"Boo was our neighbor. He gave us two soap dolls, a broken watch and chain, a pair of good luck pennies, and our lives. But neighbors give in return. We never put back into the tree what we took out of it: we had given him nothing, and it made me sad."
---Harper Lee, To Kill A Mockingbird

With first a best-selling novel, then a classic Hollywood movie which after 60 years is still replayed several times a year on TV, To Kill A Mockingbird stands as one of the all-time classic pieces of American literature. I don't know where it rates in the UK, so perhaps I'd better synopsize a wee bit to make you understand why I will forever associate this legendary work of small-town Southern family and race relations, a novel so complex and heart-rending the real-life Truman Capote served as an inspiration for one of the two children at the center of the piece, with an uncouth, loudmouthed pro wrestler from New Jersey.

One of the main subplots, which provides the tension and excitement at the finish with a shocking reveal, revolves around Scout and Dill, the children of attorney Atticus Finch, and their fear of their unseen neighbor, Boo Radley. Stories are whispered that Boo is a monster, a giant who preys on children who, in the darkness, may wander too close to the spooky old Radley place. The children begin finding gifts being left for them in the knothole of an old tree, and start to understand that not all with Boo is as it seems. That point is driven home when, in the climax, the children's lives are saved from an attack by an enemy of their father by Boo himself, who, it is found, is not a monster at all but a gentle, silent brute victimized by his "difference" from the other townspeople, and the stigma of mental retardation in the old South.

When John Rechner passed away on April 12 at the age of 44, most of the wrestling world lost a hardcore, chair-swinging wrestler named Balls Mahoney, but I, and a lot of old-school Smoky Mountain Wrestling fans from the mid 1990's, lost a guy named Boo Bradley, who didn't need to be "hardcore" to get over.

It was summer 1994, and as booker of Smoky Mountain Wrestling, I had a problem. "Prime Time" Brian Lee, who along with "Suicide Blonde" Chris Candido and their manager Tammy Fytch comprised my top heel tag team, was finishing up to go to WWF fulltime as the "Evil Twin Undertaker". Of course, in hindsight we now know that was cancelled and was never gone through with, but we thought it was going to happen at the time, and I was trying to figure out who could replace Lee as Chris' partner when I first heard the name John Rechner. I heard that name from Chris himself, right after he said "My best friend works in Jersey as Abbuda Dein", and I countered with "What the fuck is that?"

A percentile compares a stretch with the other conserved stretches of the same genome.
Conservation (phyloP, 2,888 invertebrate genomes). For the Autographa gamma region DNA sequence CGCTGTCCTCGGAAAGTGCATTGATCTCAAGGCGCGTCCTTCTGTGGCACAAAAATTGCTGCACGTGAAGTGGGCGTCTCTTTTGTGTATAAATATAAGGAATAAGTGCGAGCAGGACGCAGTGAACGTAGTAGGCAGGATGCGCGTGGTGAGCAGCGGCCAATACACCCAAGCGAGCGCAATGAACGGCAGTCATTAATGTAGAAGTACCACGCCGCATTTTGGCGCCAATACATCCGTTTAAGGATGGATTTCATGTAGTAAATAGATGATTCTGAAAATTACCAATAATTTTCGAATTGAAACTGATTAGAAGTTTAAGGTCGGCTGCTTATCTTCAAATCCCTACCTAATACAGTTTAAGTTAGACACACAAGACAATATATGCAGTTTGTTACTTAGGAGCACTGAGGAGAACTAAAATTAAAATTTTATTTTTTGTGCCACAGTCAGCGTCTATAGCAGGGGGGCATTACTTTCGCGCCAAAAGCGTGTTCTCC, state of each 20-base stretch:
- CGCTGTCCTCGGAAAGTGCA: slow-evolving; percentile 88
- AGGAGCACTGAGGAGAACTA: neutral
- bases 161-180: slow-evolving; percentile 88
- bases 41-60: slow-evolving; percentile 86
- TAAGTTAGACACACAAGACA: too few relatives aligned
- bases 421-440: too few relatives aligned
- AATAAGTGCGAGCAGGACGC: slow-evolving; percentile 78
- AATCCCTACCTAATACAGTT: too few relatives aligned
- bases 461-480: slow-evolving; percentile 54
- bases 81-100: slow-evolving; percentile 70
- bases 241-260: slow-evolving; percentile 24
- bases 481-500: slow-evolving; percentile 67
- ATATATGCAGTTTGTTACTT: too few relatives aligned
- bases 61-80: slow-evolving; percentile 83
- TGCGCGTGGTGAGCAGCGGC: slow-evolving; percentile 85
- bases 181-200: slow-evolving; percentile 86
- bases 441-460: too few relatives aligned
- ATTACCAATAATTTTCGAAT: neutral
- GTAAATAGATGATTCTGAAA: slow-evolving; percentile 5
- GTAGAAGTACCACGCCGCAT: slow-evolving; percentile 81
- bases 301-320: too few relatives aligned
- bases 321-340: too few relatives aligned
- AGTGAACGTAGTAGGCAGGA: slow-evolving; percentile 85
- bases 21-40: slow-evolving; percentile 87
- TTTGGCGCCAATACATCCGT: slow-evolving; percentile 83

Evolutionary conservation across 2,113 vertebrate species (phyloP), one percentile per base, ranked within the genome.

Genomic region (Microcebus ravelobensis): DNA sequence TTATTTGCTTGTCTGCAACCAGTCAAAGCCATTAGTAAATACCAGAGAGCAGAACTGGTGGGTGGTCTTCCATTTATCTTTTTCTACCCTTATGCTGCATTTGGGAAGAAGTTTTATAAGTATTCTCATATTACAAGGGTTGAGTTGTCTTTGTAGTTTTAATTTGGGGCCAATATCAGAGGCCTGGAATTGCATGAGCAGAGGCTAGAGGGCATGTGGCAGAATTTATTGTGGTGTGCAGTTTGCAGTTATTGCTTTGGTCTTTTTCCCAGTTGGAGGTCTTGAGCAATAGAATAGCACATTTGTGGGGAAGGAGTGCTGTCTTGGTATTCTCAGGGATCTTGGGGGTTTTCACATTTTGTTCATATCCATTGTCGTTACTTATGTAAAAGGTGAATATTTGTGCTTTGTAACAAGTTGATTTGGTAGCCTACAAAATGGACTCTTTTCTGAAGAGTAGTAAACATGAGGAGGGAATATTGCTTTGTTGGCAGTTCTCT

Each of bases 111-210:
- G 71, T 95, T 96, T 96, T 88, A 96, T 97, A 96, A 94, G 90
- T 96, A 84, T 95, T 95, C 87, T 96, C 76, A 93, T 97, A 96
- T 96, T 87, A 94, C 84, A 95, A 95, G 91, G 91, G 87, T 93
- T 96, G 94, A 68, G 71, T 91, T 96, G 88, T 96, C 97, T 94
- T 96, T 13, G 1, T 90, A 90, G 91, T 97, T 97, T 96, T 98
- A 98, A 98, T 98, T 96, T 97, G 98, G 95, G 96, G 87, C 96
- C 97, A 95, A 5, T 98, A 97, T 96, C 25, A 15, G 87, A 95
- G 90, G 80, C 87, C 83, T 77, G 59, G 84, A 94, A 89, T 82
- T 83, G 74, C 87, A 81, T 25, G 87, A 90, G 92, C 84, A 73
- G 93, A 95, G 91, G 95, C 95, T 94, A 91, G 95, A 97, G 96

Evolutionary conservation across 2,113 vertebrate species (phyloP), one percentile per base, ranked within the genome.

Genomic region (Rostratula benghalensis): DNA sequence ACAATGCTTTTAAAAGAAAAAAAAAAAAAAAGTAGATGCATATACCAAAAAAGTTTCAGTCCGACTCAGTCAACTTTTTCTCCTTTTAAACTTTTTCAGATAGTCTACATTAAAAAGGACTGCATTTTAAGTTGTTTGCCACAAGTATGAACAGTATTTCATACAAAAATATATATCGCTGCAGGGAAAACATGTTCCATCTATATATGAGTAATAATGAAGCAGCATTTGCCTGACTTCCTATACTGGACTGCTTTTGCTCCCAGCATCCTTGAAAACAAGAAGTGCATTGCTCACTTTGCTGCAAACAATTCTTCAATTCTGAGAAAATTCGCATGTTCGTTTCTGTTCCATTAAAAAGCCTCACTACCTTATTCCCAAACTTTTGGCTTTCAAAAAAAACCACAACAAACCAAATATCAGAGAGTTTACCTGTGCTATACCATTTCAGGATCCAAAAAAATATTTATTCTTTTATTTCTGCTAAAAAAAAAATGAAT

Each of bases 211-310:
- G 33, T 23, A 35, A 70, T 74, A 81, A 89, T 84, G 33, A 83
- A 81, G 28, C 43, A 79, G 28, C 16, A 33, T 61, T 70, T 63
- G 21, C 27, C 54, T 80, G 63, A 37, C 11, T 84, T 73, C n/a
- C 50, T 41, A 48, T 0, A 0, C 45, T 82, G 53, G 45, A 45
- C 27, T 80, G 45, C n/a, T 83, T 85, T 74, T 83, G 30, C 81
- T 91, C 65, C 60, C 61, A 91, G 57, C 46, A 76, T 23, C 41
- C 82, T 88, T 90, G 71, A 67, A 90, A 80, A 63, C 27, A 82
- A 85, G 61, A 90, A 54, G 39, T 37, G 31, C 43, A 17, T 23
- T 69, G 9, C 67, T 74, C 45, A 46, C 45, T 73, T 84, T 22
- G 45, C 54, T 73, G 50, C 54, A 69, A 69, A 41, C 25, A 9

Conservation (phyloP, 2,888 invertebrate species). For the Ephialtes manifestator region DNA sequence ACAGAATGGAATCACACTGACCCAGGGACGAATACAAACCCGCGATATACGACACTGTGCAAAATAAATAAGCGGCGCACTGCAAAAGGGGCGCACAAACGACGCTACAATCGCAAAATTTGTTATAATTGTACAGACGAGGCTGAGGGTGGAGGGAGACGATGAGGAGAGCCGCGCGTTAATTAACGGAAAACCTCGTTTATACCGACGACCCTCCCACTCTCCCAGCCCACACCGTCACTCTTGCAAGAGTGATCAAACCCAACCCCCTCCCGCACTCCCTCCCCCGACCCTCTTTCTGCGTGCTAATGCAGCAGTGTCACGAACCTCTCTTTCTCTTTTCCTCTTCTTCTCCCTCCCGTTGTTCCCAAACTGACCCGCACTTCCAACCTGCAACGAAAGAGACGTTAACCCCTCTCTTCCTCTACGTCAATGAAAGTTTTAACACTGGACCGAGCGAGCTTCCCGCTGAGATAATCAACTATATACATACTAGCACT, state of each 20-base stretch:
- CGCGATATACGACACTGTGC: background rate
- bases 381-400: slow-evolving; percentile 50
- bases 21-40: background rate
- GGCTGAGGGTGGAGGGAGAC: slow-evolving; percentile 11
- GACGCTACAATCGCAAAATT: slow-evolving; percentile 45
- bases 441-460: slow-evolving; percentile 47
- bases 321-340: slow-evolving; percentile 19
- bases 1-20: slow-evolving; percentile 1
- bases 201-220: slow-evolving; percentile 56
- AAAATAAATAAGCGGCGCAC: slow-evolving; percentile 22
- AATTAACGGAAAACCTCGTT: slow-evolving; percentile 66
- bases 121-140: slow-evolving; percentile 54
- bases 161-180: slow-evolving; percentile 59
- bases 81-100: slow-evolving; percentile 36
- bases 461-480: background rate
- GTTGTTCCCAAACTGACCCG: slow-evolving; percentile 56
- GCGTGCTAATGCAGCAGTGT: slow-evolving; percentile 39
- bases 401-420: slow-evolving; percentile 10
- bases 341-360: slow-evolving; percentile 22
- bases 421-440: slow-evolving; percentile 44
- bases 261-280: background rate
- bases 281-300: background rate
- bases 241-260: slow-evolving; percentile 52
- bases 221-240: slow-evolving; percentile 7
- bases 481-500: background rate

It turned out John Rechner was just like Chris, a teenage prodigy who loved wrestling above everything else in life and had developed an ability to work, at least the moves if not the psychology, at an early age. He was much bigger than Chris, though--a little over six feet tall and at that time well north of 300 pounds with a horrible physique just beginning to be covered up with tattoos--but he could move, even fly, incredibly well for a big man, and both took bumps and went up for other guys very easily and safely. His offense was fairly light but looked like it killed you. Of course, I didn't know this when I basically, sight unseen, told Chris to have him come to TV. I trusted Chris' instincts and opinion, knew I would see the guy at TV before we did too much damage, and made no promises about the length of his run. Beggars couldn't be choosers, but I hoped he was good, because the angle I thought of was growing on me.

Especially the name.

Chris and Tammy would soon debut their new partner on SMW television, Chris' childhood friend, Boo Bradley. Apparently, throughout their lives, Chris had been the loudmouthed smartass who pissed people off, and Boo had been his huge, powerful but simpleminded friend who protected him when the fighting started. Tammy and Chris kept everyone away from Boo, allowing no one to get close enough to him to smarten him up that they were using him. He had no other friends, except, we later found out, a cat named Boots. Tammy and Chris pushed Boo around, browbeat him verbally and even slapped him in the face when he wasn't quick enough to do what they wanted. And of course, the fans soon enough started wanting to see him hit back.

At first, Boo wore cut off jeans and T-Shirts as the brawler from Chris' Jersey neighborhood, and I had given him the above description of Boo as food for thought, but he started taking it and running with it. He had a great "Aw, Shucks" face when he was being abused, and a disappointed whine that you really felt sorry for. He was entirely believable as a big, asskicking brute in his matches, but he could portray enough "big kid" body language in the angles to get sympathy.

This angle is as old as the hills in wrestling, but we "researched" a little NWA Varsity Club-era Kevin Sullivan and Rick Steiner for their interaction, and Boo ended up, after his eventual babyface turn, even dressing a little like a cross between a mental patient and the Mighty Igor from the late 1960's, complete with stuffed animals. But I'm getting ahead of myself.

Now that Brian Lee was staying in SMW after all, we switched him babyface, and he took a number of partners, including Lance Storm, the Mongolian Stomper, and finally Cactus Jack to battle Candido and Boo over a few month period. Chris and Boo were an exciting tag team, because--as mentioned before--Boo loved wrestling, and loved being in the ring. He had brawling matches in SMW, especially after turning on Chris, but he didn't have to rely on, nor did he really get to do, "hardcore" wrestling.

Balls Mahoney would later become known in ECW as a "chair-swinging freak", a "hardcore" specialist who bled constantly, hit guys with chairshots to the head with brain-scrambling force (and took the same in return), took incredible bumps and shots with furniture, even in a few instances was set on fire. He never did any of that in SMW, obviously, because no one would have TAKEN one of those unprotected, real chair shots, and I don't think anyone would have GIVEN one on purpose either. I never even asked him to get that much juice, as I was afraid it would be bad heat to have a guy who was "obviously" mentally impaired bleeding a lot. Boo Bradley didn't need to do the hardcore stuff, he could genuinely work, and once he, like Chris when he had come in the year before, learned to slow down from the Northeast style, he got over with the fans.